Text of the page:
Two Microsoft employees have unveiled a crowd-sourcing Web site inviting suggestions for how Microsoft Office could be improved.
Steve Zaske, a product planner on the Office development team, wrote in a blog post Monday that the site, MakeOfficeBetter.com, was inspired by Dell's IdeaStorm site. On both sites, the public can submit suggestions for product improvements, and other people rank the submissions to establish their popularity and priority.
"I'm a huge fan of crowd-sourcing, and love Dell's IdeaStorm website, so I thought I'd build one for Office," Zaske wrote, adding that he and Office software design engineer Luke Foust had disabled the site's captcha identity verification system "in an attempt to make the site as easy as possible" and to see whether "trolls will ruin it for everyone."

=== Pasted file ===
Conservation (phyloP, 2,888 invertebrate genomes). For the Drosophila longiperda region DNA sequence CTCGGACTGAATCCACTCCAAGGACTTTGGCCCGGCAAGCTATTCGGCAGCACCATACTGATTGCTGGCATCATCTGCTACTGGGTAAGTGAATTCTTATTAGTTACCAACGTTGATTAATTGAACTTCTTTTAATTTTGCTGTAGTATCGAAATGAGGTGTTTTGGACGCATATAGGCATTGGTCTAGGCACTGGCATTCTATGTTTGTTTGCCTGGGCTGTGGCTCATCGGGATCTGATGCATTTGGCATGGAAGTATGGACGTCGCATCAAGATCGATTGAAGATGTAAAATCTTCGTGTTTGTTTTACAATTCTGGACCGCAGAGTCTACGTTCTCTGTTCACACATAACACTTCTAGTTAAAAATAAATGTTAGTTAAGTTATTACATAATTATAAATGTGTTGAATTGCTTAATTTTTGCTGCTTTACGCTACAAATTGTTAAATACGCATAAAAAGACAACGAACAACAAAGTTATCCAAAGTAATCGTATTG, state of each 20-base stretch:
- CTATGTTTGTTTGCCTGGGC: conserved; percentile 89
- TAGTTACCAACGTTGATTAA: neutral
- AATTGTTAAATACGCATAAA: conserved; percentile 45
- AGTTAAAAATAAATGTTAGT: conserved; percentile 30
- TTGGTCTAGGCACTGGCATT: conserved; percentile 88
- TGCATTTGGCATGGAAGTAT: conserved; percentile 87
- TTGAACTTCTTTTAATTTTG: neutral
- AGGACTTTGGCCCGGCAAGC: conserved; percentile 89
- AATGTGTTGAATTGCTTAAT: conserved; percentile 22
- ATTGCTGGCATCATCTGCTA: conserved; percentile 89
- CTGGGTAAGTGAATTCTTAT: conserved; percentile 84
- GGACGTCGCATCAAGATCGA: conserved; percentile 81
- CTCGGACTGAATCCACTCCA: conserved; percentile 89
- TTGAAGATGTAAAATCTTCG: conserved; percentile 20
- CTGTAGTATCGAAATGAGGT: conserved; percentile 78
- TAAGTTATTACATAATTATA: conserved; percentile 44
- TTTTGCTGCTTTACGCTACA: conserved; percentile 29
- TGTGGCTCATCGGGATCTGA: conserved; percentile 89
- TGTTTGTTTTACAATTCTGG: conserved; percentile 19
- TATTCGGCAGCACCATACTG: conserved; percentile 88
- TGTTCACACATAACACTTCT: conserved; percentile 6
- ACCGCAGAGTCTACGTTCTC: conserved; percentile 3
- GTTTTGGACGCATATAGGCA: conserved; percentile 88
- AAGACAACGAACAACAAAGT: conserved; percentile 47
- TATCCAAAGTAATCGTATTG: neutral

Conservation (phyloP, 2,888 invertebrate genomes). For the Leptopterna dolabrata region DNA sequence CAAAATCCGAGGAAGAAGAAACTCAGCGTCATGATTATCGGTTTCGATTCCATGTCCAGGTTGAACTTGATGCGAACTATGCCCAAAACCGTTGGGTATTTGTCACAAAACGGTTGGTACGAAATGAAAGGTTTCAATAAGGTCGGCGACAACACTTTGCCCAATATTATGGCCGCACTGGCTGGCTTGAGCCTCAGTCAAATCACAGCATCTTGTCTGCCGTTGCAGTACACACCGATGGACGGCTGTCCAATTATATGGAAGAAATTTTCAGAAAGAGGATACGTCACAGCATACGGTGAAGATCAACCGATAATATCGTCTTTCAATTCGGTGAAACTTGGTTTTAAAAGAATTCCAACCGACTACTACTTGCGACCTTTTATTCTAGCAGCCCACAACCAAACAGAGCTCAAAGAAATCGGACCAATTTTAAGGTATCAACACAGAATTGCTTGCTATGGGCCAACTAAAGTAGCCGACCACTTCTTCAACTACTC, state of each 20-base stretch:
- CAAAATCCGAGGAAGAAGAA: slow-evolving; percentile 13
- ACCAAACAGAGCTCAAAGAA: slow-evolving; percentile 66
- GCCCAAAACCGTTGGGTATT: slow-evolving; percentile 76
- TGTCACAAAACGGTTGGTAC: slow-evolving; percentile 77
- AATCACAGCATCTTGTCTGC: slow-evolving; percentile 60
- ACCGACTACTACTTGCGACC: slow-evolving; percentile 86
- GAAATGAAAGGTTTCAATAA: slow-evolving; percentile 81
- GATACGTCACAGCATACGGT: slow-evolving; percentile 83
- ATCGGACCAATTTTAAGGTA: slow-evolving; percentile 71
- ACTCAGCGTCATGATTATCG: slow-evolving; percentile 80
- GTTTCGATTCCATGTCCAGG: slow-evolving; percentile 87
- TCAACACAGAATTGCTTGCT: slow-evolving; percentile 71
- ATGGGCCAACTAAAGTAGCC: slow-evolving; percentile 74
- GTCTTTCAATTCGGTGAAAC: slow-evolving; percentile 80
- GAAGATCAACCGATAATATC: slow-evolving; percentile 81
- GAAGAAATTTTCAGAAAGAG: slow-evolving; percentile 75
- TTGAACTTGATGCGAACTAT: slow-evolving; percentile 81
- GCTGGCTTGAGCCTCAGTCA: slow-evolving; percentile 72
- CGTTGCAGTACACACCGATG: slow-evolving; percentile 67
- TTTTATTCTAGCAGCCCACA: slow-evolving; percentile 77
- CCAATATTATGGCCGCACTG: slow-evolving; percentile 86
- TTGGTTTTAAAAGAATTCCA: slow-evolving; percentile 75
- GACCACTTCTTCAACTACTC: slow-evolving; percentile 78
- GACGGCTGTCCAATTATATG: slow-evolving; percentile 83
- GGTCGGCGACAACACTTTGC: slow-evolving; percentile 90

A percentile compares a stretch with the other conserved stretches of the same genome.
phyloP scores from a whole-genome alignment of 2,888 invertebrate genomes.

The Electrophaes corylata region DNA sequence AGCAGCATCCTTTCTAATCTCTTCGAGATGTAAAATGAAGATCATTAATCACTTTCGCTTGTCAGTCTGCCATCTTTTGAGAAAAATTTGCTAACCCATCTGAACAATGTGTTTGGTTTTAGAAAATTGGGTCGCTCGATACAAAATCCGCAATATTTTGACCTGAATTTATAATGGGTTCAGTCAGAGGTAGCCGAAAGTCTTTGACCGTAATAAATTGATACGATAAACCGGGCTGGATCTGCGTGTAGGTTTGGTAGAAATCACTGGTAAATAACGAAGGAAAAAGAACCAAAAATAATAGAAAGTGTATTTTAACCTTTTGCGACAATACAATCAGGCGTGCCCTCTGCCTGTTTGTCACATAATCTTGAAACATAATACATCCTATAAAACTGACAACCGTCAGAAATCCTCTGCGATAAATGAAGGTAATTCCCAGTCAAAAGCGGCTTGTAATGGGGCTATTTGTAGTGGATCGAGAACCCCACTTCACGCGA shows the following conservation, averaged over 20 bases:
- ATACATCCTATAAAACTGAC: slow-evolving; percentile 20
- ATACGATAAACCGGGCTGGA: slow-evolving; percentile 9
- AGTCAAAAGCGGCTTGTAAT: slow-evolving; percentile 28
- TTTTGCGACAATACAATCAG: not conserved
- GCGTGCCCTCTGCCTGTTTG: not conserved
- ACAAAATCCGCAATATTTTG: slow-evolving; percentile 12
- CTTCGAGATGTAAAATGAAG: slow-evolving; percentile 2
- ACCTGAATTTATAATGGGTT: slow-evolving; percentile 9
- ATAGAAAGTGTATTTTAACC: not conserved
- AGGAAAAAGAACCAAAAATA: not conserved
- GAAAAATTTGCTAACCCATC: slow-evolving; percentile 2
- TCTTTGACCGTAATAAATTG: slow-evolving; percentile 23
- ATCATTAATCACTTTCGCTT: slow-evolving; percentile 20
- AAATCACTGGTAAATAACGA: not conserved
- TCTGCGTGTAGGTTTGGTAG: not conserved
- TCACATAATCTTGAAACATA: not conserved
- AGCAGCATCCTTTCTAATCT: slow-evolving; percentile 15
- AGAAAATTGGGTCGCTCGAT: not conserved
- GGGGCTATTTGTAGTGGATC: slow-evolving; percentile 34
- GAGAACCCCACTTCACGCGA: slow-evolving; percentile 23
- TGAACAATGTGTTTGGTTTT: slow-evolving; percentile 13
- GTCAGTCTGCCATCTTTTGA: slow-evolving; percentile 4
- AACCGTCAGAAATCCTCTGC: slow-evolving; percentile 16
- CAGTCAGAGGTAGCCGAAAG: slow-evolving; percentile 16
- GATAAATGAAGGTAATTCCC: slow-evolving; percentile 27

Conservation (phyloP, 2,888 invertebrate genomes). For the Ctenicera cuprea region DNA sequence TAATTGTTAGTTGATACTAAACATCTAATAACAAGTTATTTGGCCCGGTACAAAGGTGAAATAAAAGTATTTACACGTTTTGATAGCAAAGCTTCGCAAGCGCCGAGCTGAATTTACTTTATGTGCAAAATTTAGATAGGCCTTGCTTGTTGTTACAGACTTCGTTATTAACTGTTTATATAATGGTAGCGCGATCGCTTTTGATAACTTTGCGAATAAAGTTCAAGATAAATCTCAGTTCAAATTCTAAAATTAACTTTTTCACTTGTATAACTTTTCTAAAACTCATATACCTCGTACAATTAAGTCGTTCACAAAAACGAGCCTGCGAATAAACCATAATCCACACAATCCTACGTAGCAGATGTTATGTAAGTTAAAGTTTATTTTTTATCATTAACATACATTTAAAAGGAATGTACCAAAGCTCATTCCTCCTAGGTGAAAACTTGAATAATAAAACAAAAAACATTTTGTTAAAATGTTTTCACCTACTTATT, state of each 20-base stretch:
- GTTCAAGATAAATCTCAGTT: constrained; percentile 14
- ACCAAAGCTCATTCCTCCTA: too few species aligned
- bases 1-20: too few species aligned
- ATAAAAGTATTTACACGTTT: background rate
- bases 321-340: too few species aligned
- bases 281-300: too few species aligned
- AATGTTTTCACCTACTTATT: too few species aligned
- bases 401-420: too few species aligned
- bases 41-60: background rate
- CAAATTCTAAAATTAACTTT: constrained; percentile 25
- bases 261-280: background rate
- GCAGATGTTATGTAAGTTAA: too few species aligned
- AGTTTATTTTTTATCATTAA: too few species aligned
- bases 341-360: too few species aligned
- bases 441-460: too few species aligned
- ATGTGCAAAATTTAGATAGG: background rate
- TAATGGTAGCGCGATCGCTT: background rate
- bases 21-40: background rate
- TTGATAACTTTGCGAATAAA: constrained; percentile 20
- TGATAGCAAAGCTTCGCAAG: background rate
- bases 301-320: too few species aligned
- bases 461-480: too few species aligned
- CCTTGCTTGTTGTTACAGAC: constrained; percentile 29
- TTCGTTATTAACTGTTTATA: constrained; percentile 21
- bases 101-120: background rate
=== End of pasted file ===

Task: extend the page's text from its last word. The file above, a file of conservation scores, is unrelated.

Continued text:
At the time of writing, the top suggestion on MakeOfficeBetter.com was to improve the HTML support in Outlook--a proposal made by Zaske himself. This was followed by a call for PDF documents to be readable in Word.
"Although we are employed by Microsoft, this is not an official Microsoft website," the site's home page reads. "You should not expect an official response from Microsoft by posting an idea here, but we'll do our best to get the ideas posted here in front of the right people within the Office development team."
ZDNet UK approached Microsoft for comment, but had received no reply at the time of writing.
David Meyer of ZDNet UK reported from London.